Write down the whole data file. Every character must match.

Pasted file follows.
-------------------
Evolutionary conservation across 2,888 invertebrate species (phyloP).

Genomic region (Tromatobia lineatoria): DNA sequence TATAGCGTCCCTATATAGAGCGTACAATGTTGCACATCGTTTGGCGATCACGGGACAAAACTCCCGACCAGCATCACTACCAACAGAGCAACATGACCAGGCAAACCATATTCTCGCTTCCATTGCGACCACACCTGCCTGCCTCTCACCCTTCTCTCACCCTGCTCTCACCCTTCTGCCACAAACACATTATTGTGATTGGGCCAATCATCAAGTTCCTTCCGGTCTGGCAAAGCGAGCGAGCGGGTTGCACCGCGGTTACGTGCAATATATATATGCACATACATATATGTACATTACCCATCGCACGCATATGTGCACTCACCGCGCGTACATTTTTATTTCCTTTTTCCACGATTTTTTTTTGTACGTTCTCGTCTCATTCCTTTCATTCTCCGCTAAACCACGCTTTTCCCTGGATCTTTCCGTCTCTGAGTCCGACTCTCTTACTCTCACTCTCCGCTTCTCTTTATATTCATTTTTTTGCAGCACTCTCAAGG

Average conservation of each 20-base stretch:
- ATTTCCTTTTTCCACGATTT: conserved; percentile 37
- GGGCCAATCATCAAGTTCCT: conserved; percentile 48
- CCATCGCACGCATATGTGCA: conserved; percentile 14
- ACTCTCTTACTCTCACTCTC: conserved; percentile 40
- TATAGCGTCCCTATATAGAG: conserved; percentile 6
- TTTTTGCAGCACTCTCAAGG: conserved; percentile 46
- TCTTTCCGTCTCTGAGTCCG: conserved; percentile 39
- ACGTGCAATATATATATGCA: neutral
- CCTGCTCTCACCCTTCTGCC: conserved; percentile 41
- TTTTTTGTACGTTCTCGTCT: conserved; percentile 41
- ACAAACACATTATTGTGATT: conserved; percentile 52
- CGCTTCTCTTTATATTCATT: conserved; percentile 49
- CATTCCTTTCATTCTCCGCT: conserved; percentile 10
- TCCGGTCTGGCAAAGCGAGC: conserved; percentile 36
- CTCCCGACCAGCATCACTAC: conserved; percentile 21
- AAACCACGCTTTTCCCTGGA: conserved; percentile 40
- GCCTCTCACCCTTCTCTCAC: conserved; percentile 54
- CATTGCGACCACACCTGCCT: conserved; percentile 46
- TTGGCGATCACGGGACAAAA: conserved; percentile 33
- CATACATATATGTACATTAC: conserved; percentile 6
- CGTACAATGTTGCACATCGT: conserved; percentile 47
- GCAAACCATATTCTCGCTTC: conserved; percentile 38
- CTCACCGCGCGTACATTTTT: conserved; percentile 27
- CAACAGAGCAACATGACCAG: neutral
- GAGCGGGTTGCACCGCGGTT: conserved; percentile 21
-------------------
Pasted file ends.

Evolutionary conservation across 2,888 invertebrate species (phyloP).

Genomic region (Tromatobia lineatoria): DNA sequence TATAGCGTCCCTATATAGAGCGTACAATGTTGCACATCGTTTGGCGATCACGGGACAAAACTCCCGACCAGCATCACTACCAACAGAGCAACATGACCAGGCAAACCATATTCTCGCTTCCATTGCGACCACACCTGCCTGCCTCTCACCCTTCTCTCACCCTGCTCTCACCCTTCTGCCACAAACACATTATTGTGATTGGGCCAATCATCAAGTTCCTTCCGGTCTGGCAAAGCGAGCGAGCGGGTTGCACCGCGGTTACGTGCAATATATATATGCACATACATATATGTACATTACCCATCGCACGCATATGTGCACTCACCGCGCGTACATTTTTATTTCCTTTTTCCACGATTTTTTTTTGTACGTTCTCGTCTCATTCCTTTCATTCTCCGCTAAACCACGCTTTTCCCTGGATCTTTCCGTCTCTGAGTCCGACTCTCTTACTCTCACTCTCCGCTTCTCTTTATATTCATTTTTTTGCAGCACTCTCAAGG

Average conservation of each 20-base stretch:
- ATTTCCTTTTTCCACGATTT: conserved; percentile 37
- GGGCCAATCATCAAGTTCCT: conserved; percentile 48
- CCATCGCACGCATATGTGCA: conserved; percentile 14
- ACTCTCTTACTCTCACTCTC: conserved; percentile 40
- TATAGCGTCCCTATATAGAG: conserved; percentile 6
- TTTTTGCAGCACTCTCAAGG: conserved; percentile 46
- TCTTTCCGTCTCTGAGTCCG: conserved; percentile 39
- ACGTGCAATATATATATGCA: neutral
- CCTGCTCTCACCCTTCTGCC: conserved; percentile 41
- TTTTTTGTACGTTCTCGTCT: conserved; percentile 41
- ACAAACACATTATTGTGATT: conserved; percentile 52
- CGCTTCTCTTTATATTCATT: conserved; percentile 49
- CATTCCTTTCATTCTCCGCT: conserved; percentile 10
- TCCGGTCTGGCAAAGCGAGC: conserved; percentile 36
- CTCCCGACCAGCATCACTAC: conserved; percentile 21
- AAACCACGCTTTTCCCTGGA: conserved; percentile 40
- GCCTCTCACCCTTCTCTCAC: conserved; percentile 54
- CATTGCGACCACACCTGCCT: conserved; percentile 46
- TTGGCGATCACGGGACAAAA: conserved; percentile 33
- CATACATATATGTACATTAC: conserved; percentile 6
- CGTACAATGTTGCACATCGT: conserved; percentile 47
- GCAAACCATATTCTCGCTTC: conserved; percentile 38
- CTCACCGCGCGTACATTTTT: conserved; percentile 27
- CAACAGAGCAACATGACCAG: neutral
- GAGCGGGTTGCACCGCGGTT: conserved; percentile 21